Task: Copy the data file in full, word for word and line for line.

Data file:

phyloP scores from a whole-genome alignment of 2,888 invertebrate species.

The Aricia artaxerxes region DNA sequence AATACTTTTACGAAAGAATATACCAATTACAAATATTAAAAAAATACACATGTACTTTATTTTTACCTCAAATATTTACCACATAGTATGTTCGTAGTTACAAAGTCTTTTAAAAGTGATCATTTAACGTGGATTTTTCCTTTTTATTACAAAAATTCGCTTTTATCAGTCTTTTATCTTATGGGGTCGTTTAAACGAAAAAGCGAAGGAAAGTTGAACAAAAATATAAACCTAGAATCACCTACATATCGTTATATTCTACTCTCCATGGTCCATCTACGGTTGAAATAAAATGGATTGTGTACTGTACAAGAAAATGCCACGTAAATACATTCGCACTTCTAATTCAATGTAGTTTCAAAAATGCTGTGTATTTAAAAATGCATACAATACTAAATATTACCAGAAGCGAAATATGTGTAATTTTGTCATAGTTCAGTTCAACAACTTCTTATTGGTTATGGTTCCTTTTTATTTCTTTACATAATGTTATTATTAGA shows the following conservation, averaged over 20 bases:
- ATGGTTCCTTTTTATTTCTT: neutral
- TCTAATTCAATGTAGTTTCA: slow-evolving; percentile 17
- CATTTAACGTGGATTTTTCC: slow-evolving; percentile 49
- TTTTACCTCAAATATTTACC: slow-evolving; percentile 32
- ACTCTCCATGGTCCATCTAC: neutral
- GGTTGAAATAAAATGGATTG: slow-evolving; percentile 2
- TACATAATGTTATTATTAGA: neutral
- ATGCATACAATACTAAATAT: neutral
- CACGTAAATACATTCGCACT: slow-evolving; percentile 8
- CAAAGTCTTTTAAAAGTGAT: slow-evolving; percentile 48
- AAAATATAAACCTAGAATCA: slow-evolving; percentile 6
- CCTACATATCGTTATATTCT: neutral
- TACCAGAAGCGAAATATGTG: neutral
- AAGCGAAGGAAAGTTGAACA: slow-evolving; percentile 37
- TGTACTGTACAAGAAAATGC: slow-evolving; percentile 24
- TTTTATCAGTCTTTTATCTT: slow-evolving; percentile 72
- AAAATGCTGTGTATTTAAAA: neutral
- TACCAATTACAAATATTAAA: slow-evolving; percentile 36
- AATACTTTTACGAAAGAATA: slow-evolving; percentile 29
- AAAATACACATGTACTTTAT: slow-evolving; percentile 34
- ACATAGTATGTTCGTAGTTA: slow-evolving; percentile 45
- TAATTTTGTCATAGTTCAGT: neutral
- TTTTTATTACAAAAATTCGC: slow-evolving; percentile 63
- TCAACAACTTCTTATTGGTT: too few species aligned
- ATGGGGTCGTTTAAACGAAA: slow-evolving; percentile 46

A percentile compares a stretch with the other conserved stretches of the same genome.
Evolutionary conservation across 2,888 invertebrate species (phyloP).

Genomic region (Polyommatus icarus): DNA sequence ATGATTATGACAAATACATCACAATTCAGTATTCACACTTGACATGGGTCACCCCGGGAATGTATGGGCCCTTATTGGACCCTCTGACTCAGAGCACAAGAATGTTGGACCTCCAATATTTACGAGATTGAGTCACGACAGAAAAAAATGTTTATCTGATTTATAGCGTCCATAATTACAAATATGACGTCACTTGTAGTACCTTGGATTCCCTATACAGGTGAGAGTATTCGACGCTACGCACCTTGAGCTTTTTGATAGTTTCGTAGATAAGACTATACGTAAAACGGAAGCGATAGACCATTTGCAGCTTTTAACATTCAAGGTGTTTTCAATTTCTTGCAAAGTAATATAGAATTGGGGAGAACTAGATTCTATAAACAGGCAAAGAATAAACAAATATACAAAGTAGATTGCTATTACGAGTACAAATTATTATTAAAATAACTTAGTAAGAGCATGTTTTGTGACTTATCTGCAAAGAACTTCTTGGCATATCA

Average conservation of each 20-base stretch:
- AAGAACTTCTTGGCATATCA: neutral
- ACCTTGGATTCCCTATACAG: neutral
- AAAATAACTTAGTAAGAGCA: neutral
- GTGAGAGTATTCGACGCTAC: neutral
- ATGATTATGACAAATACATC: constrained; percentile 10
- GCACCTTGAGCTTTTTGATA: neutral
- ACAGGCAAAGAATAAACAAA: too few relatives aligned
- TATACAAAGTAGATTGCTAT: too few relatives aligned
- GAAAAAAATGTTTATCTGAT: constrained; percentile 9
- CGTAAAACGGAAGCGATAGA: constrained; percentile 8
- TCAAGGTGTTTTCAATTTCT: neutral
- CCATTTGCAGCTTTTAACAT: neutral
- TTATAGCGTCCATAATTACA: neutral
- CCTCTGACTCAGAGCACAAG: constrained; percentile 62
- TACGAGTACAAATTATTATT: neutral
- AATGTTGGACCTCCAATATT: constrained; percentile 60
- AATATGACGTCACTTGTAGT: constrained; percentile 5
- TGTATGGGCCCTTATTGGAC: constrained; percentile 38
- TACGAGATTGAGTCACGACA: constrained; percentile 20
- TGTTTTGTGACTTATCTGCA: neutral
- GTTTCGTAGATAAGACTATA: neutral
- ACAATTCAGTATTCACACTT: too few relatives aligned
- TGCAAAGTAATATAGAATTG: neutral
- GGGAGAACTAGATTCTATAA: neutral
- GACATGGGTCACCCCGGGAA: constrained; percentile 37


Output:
phyloP scores from a whole-genome alignment of 2,888 invertebrate species.

The Aricia artaxerxes region DNA sequence AATACTTTTACGAAAGAATATACCAATTACAAATATTAAAAAAATACACATGTACTTTATTTTTACCTCAAATATTTACCACATAGTATGTTCGTAGTTACAAAGTCTTTTAAAAGTGATCATTTAACGTGGATTTTTCCTTTTTATTACAAAAATTCGCTTTTATCAGTCTTTTATCTTATGGGGTCGTTTAAACGAAAAAGCGAAGGAAAGTTGAACAAAAATATAAACCTAGAATCACCTACATATCGTTATATTCTACTCTCCATGGTCCATCTACGGTTGAAATAAAATGGATTGTGTACTGTACAAGAAAATGCCACGTAAATACATTCGCACTTCTAATTCAATGTAGTTTCAAAAATGCTGTGTATTTAAAAATGCATACAATACTAAATATTACCAGAAGCGAAATATGTGTAATTTTGTCATAGTTCAGTTCAACAACTTCTTATTGGTTATGGTTCCTTTTTATTTCTTTACATAATGTTATTATTAGA shows the following conservation, averaged over 20 bases:
- ATGGTTCCTTTTTATTTCTT: neutral
- TCTAATTCAATGTAGTTTCA: slow-evolving; percentile 17
- CATTTAACGTGGATTTTTCC: slow-evolving; percentile 49
- TTTTACCTCAAATATTTACC: slow-evolving; percentile 32
- ACTCTCCATGGTCCATCTAC: neutral
- GGTTGAAATAAAATGGATTG: slow-evolving; percentile 2
- TACATAATGTTATTATTAGA: neutral
- ATGCATACAATACTAAATAT: neutral
- CACGTAAATACATTCGCACT: slow-evolving; percentile 8
- CAAAGTCTTTTAAAAGTGAT: slow-evolving; percentile 48
- AAAATATAAACCTAGAATCA: slow-evolving; percentile 6
- CCTACATATCGTTATATTCT: neutral
- TACCAGAAGCGAAATATGTG: neutral
- AAGCGAAGGAAAGTTGAACA: slow-evolving; percentile 37
- TGTACTGTACAAGAAAATGC: slow-evolving; percentile 24
- TTTTATCAGTCTTTTATCTT: slow-evolving; percentile 72
- AAAATGCTGTGTATTTAAAA: neutral
- TACCAATTACAAATATTAAA: slow-evolving; percentile 36
- AATACTTTTACGAAAGAATA: slow-evolving; percentile 29
- AAAATACACATGTACTTTAT: slow-evolving; percentile 34
- ACATAGTATGTTCGTAGTTA: slow-evolving; percentile 45
- TAATTTTGTCATAGTTCAGT: neutral
- TTTTTATTACAAAAATTCGC: slow-evolving; percentile 63
- TCAACAACTTCTTATTGGTT: too few species aligned
- ATGGGGTCGTTTAAACGAAA: slow-evolving; percentile 46

A percentile compares a stretch with the other conserved stretches of the same genome.
Evolutionary conservation across 2,888 invertebrate species (phyloP).

Genomic region (Polyommatus icarus): DNA sequence ATGATTATGACAAATACATCACAATTCAGTATTCACACTTGACATGGGTCACCCCGGGAATGTATGGGCCCTTATTGGACCCTCTGACTCAGAGCACAAGAATGTTGGACCTCCAATATTTACGAGATTGAGTCACGACAGAAAAAAATGTTTATCTGATTTATAGCGTCCATAATTACAAATATGACGTCACTTGTAGTACCTTGGATTCCCTATACAGGTGAGAGTATTCGACGCTACGCACCTTGAGCTTTTTGATAGTTTCGTAGATAAGACTATACGTAAAACGGAAGCGATAGACCATTTGCAGCTTTTAACATTCAAGGTGTTTTCAATTTCTTGCAAAGTAATATAGAATTGGGGAGAACTAGATTCTATAAACAGGCAAAGAATAAACAAATATACAAAGTAGATTGCTATTACGAGTACAAATTATTATTAAAATAACTTAGTAAGAGCATGTTTTGTGACTTATCTGCAAAGAACTTCTTGGCATATCA

Average conservation of each 20-base stretch:
- AAGAACTTCTTGGCATATCA: neutral
- ACCTTGGATTCCCTATACAG: neutral
- AAAATAACTTAGTAAGAGCA: neutral
- GTGAGAGTATTCGACGCTAC: neutral
- ATGATTATGACAAATACATC: constrained; percentile 10
- GCACCTTGAGCTTTTTGATA: neutral
- ACAGGCAAAGAATAAACAAA: too few relatives aligned
- TATACAAAGTAGATTGCTAT: too few relatives aligned
- GAAAAAAATGTTTATCTGAT: constrained; percentile 9
- CGTAAAACGGAAGCGATAGA: constrained; percentile 8
- TCAAGGTGTTTTCAATTTCT: neutral
- CCATTTGCAGCTTTTAACAT: neutral
- TTATAGCGTCCATAATTACA: neutral
- CCTCTGACTCAGAGCACAAG: constrained; percentile 62
- TACGAGTACAAATTATTATT: neutral
- AATGTTGGACCTCCAATATT: constrained; percentile 60
- AATATGACGTCACTTGTAGT: constrained; percentile 5
- TGTATGGGCCCTTATTGGAC: constrained; percentile 38
- TACGAGATTGAGTCACGACA: constrained; percentile 20
- TGTTTTGTGACTTATCTGCA: neutral
- GTTTCGTAGATAAGACTATA: neutral
- ACAATTCAGTATTCACACTT: too few relatives aligned
- TGCAAAGTAATATAGAATTG: neutral
- GGGAGAACTAGATTCTATAA: neutral
- GACATGGGTCACCCCGGGAA: constrained; percentile 37